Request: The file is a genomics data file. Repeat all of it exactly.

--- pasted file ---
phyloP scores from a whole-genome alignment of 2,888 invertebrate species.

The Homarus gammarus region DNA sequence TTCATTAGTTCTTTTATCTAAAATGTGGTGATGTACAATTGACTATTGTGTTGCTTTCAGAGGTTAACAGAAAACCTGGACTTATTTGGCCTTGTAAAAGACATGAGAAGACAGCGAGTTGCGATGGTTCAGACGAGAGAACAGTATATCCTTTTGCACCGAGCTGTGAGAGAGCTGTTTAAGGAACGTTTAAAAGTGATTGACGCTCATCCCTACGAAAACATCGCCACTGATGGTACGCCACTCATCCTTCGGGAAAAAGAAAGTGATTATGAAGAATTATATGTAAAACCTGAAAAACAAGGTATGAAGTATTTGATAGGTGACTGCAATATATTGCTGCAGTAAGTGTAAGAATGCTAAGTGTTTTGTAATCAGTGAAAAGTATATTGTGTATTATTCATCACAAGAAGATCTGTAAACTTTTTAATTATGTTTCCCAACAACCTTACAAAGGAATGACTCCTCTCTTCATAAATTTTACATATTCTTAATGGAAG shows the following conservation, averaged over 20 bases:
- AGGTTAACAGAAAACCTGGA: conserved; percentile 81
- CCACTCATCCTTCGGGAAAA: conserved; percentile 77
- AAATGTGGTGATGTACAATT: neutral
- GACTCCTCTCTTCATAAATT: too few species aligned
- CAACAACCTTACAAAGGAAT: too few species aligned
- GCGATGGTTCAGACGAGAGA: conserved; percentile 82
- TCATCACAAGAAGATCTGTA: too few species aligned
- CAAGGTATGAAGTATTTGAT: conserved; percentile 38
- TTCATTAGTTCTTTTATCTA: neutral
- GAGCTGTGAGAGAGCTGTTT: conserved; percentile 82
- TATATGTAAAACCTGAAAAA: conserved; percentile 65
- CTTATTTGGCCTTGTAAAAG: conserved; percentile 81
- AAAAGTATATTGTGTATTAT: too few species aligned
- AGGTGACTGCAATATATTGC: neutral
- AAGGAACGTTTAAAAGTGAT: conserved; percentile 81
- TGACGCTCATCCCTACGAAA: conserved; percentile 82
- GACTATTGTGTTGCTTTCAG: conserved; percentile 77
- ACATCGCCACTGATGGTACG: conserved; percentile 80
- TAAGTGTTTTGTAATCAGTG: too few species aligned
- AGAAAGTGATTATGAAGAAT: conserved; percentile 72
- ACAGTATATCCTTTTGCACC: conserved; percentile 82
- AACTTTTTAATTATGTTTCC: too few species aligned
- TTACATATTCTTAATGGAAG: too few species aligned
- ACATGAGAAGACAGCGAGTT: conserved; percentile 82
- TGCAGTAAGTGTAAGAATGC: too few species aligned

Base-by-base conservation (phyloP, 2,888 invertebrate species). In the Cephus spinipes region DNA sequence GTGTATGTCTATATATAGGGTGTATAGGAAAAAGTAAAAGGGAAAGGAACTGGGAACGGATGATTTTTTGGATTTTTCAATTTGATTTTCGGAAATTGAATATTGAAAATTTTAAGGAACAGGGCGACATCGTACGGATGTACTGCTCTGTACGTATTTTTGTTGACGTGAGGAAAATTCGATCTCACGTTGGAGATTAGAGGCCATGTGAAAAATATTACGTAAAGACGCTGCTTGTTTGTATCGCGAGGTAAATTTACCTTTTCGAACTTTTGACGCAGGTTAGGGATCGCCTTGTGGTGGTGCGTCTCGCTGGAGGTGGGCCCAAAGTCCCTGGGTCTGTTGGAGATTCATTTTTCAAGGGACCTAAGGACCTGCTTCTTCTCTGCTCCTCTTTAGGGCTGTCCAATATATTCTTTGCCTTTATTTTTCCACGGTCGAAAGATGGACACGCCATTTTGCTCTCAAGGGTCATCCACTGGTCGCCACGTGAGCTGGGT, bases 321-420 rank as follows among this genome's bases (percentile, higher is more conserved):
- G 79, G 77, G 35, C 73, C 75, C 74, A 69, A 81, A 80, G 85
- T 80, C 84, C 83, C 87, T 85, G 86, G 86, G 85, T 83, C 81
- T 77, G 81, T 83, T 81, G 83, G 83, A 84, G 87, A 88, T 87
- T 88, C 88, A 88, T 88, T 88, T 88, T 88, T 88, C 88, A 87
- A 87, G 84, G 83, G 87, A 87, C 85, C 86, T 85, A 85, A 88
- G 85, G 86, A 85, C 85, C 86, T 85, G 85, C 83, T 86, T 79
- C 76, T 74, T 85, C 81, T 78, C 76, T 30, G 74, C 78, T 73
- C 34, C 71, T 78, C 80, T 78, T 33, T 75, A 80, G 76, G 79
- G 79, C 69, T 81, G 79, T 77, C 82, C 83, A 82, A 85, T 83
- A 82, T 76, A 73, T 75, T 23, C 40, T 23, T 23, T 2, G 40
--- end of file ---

phyloP scores from a whole-genome alignment of 2,888 invertebrate species.

The Homarus gammarus region DNA sequence TTCATTAGTTCTTTTATCTAAAATGTGGTGATGTACAATTGACTATTGTGTTGCTTTCAGAGGTTAACAGAAAACCTGGACTTATTTGGCCTTGTAAAAGACATGAGAAGACAGCGAGTTGCGATGGTTCAGACGAGAGAACAGTATATCCTTTTGCACCGAGCTGTGAGAGAGCTGTTTAAGGAACGTTTAAAAGTGATTGACGCTCATCCCTACGAAAACATCGCCACTGATGGTACGCCACTCATCCTTCGGGAAAAAGAAAGTGATTATGAAGAATTATATGTAAAACCTGAAAAACAAGGTATGAAGTATTTGATAGGTGACTGCAATATATTGCTGCAGTAAGTGTAAGAATGCTAAGTGTTTTGTAATCAGTGAAAAGTATATTGTGTATTATTCATCACAAGAAGATCTGTAAACTTTTTAATTATGTTTCCCAACAACCTTACAAAGGAATGACTCCTCTCTTCATAAATTTTACATATTCTTAATGGAAG shows the following conservation, averaged over 20 bases:
- AGGTTAACAGAAAACCTGGA: conserved; percentile 81
- CCACTCATCCTTCGGGAAAA: conserved; percentile 77
- AAATGTGGTGATGTACAATT: neutral
- GACTCCTCTCTTCATAAATT: too few species aligned
- CAACAACCTTACAAAGGAAT: too few species aligned
- GCGATGGTTCAGACGAGAGA: conserved; percentile 82
- TCATCACAAGAAGATCTGTA: too few species aligned
- CAAGGTATGAAGTATTTGAT: conserved; percentile 38
- TTCATTAGTTCTTTTATCTA: neutral
- GAGCTGTGAGAGAGCTGTTT: conserved; percentile 82
- TATATGTAAAACCTGAAAAA: conserved; percentile 65
- CTTATTTGGCCTTGTAAAAG: conserved; percentile 81
- AAAAGTATATTGTGTATTAT: too few species aligned
- AGGTGACTGCAATATATTGC: neutral
- AAGGAACGTTTAAAAGTGAT: conserved; percentile 81
- TGACGCTCATCCCTACGAAA: conserved; percentile 82
- GACTATTGTGTTGCTTTCAG: conserved; percentile 77
- ACATCGCCACTGATGGTACG: conserved; percentile 80
- TAAGTGTTTTGTAATCAGTG: too few species aligned
- AGAAAGTGATTATGAAGAAT: conserved; percentile 72
- ACAGTATATCCTTTTGCACC: conserved; percentile 82
- AACTTTTTAATTATGTTTCC: too few species aligned
- TTACATATTCTTAATGGAAG: too few species aligned
- ACATGAGAAGACAGCGAGTT: conserved; percentile 82
- TGCAGTAAGTGTAAGAATGC: too few species aligned

Base-by-base conservation (phyloP, 2,888 invertebrate species). In the Cephus spinipes region DNA sequence GTGTATGTCTATATATAGGGTGTATAGGAAAAAGTAAAAGGGAAAGGAACTGGGAACGGATGATTTTTTGGATTTTTCAATTTGATTTTCGGAAATTGAATATTGAAAATTTTAAGGAACAGGGCGACATCGTACGGATGTACTGCTCTGTACGTATTTTTGTTGACGTGAGGAAAATTCGATCTCACGTTGGAGATTAGAGGCCATGTGAAAAATATTACGTAAAGACGCTGCTTGTTTGTATCGCGAGGTAAATTTACCTTTTCGAACTTTTGACGCAGGTTAGGGATCGCCTTGTGGTGGTGCGTCTCGCTGGAGGTGGGCCCAAAGTCCCTGGGTCTGTTGGAGATTCATTTTTCAAGGGACCTAAGGACCTGCTTCTTCTCTGCTCCTCTTTAGGGCTGTCCAATATATTCTTTGCCTTTATTTTTCCACGGTCGAAAGATGGACACGCCATTTTGCTCTCAAGGGTCATCCACTGGTCGCCACGTGAGCTGGGT, bases 321-420 rank as follows among this genome's bases (percentile, higher is more conserved):
- G 79, G 77, G 35, C 73, C 75, C 74, A 69, A 81, A 80, G 85
- T 80, C 84, C 83, C 87, T 85, G 86, G 86, G 85, T 83, C 81
- T 77, G 81, T 83, T 81, G 83, G 83, A 84, G 87, A 88, T 87
- T 88, C 88, A 88, T 88, T 88, T 88, T 88, T 88, C 88, A 87
- A 87, G 84, G 83, G 87, A 87, C 85, C 86, T 85, A 85, A 88
- G 85, G 86, A 85, C 85, C 86, T 85, G 85, C 83, T 86, T 79
- C 76, T 74, T 85, C 81, T 78, C 76, T 30, G 74, C 78, T 73
- C 34, C 71, T 78, C 80, T 78, T 33, T 75, A 80, G 76, G 79
- G 79, C 69, T 81, G 79, T 77, C 82, C 83, A 82, A 85, T 83
- A 82, T 76, A 73, T 75, T 23, C 40, T 23, T 23, T 2, G 40